[ISN] Re: Spy vs Spy (Was: Cyberspies protect the virtual business world)

From: InfoSec News (isnat_private)
Date: Tue Jun 05 2001 - 20:56:18 PDT

  • Next message: Jonathan Rickman: "Re: [ISN] Is Military Hiding Hacks?"

    Name: Lewis Z. Koch 
    Email: lzkochat_private 
    With much regret, I write to suggest that this column is replete with
    errors of fact, as well as unproven allegations.
    Here is just one paragraph in the story that needs to be corrected --I
    In 1998, the Pentagon computer system - the holiest of the holy - was
    hacked by a ring of five Israeli and three American hackers, who
    picked their target because of a shared dislike of organizations.
    Their attack was so fierce that early reports of what was later dubbed
    "Solar Sunrise" caused Rep. Curt Weldon, R-Pa., to conclude that the
    U.S. had entered a cyberwar. The perpetrators, all under the drinking
    age, were caught by a phenomenal joint American-Israeli law
    enforcement effort. No trial date has been set yet.
    First, the hack was conducted by one Israeli,not five. Only two
    Americans youths were involved not three, both of whom were
    16-year-olds from Cloverdale, California.
    Second, they had no "shared dislike of organizations" [what ever that
    Third, the "hack" was not conducted against the "Pentagon" but rather
    a computer at a military base. As I wrote in a column in this magazine
    on July 4,2001, "The hack could have been totally prevented if the
    military had only fixed the holes and vulnerabilities in its computer
    systems--holes and vulnerabilities it already knew existed...The fact
    is the military had been provided with the fixes months prior to the
    hack. It simply failed to do what it was instructed to do: fix the
    I likened this to falling asleep in guard duty, which in combat, is
    punlishable by a firing squad.
    Smetannikov writes "Their attack was so fierce that early reports of
    what was later dubbed 'Solar Sunrise" caused Rep. Curt Weldon, R-Pa to
    conclude that the U.S. had entered a cyberwar."
    The attack was not fierce. What concerned military authorities --for
    less than 36 hours -- was the possibility that the "attack" was coming
    from somewhere in the Middle East as the THREE hackers were using
    various routes to disguise where the attack was coming from and who
    was doing it.
    Rep. Weldon's hysteria aside, even the NIPC, which "celebrated" its
    indentification of the three hackers admitted "In the end, the Solar
    Sunrise invasion of military sites proved to be purely recreation."So
    much for entering a cyberwar.
    Finally, in dealing only with this one paragraph in the column, it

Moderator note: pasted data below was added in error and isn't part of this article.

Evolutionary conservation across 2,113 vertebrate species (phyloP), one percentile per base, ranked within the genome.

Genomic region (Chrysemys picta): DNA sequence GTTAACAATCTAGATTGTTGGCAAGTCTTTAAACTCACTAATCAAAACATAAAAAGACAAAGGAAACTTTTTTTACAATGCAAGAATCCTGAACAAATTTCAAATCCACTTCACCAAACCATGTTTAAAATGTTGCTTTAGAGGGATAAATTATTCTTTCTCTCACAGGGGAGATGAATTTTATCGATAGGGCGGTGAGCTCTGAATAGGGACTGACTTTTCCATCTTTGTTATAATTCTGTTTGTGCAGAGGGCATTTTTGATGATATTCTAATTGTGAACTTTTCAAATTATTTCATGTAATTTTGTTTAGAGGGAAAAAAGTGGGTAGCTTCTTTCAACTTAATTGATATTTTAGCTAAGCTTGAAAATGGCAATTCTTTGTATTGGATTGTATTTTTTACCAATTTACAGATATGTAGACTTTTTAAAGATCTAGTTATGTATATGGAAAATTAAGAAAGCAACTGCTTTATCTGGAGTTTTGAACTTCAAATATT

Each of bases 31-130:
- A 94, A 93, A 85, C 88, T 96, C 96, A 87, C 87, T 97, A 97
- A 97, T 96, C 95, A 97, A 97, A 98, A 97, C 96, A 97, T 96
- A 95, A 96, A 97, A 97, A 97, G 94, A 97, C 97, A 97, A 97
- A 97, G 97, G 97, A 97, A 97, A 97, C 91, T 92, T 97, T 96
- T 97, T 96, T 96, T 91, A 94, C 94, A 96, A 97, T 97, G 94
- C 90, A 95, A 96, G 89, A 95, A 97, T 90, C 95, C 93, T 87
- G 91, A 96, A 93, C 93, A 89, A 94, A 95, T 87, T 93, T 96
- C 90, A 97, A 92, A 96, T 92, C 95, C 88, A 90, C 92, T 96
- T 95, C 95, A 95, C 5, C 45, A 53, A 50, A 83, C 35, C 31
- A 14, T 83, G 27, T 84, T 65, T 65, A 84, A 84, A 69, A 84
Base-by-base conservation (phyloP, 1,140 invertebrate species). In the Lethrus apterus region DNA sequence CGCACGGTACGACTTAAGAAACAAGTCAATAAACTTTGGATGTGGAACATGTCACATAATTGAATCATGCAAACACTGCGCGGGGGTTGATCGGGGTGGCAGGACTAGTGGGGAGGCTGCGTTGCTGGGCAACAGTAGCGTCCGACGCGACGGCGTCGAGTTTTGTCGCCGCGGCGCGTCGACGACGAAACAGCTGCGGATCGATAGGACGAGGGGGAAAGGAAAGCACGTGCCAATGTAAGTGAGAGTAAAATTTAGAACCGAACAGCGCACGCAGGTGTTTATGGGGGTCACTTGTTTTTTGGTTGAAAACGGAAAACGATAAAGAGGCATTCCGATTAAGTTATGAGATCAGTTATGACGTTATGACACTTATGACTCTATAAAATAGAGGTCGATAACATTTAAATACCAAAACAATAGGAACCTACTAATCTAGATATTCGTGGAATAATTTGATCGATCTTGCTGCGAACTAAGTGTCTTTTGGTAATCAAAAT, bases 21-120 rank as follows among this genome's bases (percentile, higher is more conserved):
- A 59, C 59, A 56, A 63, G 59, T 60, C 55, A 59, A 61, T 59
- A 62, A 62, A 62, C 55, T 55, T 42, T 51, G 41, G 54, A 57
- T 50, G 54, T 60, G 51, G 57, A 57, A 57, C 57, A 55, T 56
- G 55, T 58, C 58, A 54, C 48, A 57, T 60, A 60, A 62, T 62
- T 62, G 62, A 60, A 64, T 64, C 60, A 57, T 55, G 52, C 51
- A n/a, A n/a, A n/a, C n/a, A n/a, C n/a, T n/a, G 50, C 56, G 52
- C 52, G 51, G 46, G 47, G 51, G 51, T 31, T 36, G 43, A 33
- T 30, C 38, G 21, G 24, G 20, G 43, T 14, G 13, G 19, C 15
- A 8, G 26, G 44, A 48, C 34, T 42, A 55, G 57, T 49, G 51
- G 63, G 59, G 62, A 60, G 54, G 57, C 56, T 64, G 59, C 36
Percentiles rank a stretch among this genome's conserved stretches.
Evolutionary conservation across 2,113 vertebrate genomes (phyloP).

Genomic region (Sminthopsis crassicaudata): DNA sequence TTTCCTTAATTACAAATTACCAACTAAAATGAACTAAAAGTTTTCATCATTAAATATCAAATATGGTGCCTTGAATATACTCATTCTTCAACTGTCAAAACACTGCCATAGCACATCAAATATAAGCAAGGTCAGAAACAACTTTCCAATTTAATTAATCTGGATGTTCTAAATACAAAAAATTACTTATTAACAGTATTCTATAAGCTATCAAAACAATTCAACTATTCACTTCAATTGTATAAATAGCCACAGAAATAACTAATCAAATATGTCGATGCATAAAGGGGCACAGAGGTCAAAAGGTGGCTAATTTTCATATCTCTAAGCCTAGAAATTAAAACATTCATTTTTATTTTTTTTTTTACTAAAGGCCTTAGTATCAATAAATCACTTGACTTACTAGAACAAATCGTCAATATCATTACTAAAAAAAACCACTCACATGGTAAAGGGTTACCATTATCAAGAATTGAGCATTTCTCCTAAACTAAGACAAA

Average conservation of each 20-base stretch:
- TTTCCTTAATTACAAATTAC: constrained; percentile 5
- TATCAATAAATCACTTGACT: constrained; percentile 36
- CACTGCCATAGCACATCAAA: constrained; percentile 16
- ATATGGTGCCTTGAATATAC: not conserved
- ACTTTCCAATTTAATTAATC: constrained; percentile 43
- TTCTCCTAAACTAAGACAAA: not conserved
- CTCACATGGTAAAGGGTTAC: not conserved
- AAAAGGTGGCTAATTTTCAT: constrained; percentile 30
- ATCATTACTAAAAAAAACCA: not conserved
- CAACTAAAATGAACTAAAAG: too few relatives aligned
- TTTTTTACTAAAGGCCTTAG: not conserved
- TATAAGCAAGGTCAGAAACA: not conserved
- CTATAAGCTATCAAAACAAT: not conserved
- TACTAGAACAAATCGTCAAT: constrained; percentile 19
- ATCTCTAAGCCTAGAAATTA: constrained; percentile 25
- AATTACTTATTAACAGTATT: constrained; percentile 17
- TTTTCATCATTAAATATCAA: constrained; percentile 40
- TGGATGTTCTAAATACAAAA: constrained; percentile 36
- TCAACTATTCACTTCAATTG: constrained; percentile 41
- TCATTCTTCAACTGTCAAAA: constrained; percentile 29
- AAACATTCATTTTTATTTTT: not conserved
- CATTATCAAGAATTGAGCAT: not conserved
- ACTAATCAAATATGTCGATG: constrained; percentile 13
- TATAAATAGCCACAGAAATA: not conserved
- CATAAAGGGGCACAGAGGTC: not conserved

fails to mention that the punishment handed out to the California
    teens was a gentle slap on the wrist and a promise that they'd never
    do it again. The single Israeli hacker"Analyzer" -- Ehud Tennenbaum
    plus four 20-year-old Israeli on lookers -- were finally identified by
    American and Israeli forces -- remain relatively unconcerned.Many,
    including Tennenbaum are considering offers from computer security
    Finally, I found it disturbing that much of the rest of the column
    relied on the allegations of Charles Neal, a 20-year veteran of the
    FBI, who reportedly investigated Kevin Mitnick (an instance where the
    FBI had to be told where to go to find Mitnick), the same Neal who
    claimes to have ended his government work with the Mafia Boy case
    (another instance of where the FBI had to be told by others who the
    hacker was and where he lived.)
    Neal now works as "vice president of cybertorrism and incident
    response at Exodus" the article tells us. Exodus is a company who
    sells security. This is its
    Exodus has the expertise to help safeguard your enterprise at every
    level. Exodus combines a team of leading technology experts and a wide
    array of leading-edge products and services to provide you with the
    tools, techniques, and knowledge you need to protect your business.
    The sad fact is that -- given the technical state of affairs --
    computer security is putting your finger in the dike to hold off a
    river of attacks well over the flood stage. Anyone claiming to be able
    to "safeguard your enterprise at every level" -- would be well advised
    to also get a "or your money back" guarantee.
    Back to "Spy Vs. Spy"
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